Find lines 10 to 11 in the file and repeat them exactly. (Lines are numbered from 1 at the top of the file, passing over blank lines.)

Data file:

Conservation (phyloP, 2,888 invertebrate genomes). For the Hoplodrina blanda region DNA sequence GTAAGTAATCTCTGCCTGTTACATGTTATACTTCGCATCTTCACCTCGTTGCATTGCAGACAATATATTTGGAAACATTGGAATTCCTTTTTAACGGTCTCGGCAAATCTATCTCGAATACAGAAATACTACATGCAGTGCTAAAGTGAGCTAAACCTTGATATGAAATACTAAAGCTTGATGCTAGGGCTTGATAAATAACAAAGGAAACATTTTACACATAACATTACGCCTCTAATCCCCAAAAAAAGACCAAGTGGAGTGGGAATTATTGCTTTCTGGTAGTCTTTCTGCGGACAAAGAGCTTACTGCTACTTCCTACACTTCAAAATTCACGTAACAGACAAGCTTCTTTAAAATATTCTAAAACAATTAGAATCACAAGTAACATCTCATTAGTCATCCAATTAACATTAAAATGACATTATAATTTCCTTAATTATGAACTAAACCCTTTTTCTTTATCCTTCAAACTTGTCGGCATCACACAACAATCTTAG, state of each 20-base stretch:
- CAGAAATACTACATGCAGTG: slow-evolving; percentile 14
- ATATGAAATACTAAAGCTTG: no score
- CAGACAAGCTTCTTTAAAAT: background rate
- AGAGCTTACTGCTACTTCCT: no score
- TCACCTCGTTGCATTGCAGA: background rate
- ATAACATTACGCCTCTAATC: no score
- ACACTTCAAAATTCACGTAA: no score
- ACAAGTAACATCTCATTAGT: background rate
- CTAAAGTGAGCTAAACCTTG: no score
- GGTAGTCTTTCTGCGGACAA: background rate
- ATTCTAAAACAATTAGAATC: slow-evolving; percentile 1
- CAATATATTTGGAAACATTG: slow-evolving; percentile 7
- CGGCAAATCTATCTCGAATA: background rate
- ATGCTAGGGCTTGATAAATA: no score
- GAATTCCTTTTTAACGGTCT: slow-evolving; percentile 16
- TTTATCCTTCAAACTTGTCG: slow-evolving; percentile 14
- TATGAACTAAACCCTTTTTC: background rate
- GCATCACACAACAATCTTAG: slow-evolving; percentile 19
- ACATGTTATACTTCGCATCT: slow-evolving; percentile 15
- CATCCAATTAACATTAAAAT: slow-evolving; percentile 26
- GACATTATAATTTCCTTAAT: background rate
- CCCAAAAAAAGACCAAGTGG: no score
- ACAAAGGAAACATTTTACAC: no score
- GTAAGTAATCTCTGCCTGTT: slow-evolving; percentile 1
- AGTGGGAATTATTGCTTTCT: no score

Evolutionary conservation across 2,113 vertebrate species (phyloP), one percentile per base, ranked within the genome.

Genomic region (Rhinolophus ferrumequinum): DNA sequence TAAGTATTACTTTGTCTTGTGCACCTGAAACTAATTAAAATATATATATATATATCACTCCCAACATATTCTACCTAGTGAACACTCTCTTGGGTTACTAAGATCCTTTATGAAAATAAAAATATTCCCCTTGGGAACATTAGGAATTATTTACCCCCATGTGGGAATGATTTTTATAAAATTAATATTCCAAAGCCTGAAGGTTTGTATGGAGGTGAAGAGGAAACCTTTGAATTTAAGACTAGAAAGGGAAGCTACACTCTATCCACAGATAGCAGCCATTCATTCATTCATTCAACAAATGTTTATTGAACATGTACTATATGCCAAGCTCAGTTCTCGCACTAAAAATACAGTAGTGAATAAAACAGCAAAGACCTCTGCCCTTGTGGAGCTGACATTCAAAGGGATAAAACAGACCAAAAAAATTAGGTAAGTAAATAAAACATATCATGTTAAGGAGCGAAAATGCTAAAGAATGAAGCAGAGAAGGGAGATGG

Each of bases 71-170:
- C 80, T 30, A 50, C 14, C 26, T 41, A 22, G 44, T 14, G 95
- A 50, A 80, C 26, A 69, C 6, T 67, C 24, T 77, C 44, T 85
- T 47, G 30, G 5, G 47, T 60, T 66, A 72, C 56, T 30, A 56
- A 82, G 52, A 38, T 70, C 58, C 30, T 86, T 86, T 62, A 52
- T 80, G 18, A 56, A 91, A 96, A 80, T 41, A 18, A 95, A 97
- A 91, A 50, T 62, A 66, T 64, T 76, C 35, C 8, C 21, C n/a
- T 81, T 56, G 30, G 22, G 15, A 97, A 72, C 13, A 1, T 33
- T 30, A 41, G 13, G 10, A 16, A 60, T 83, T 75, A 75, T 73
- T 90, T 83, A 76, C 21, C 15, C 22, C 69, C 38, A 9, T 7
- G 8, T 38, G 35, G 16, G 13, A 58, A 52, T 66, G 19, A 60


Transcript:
- CTAAAGTGAGCTAAACCTTG: no score
- GGTAGTCTTTCTGCGGACAA: background rate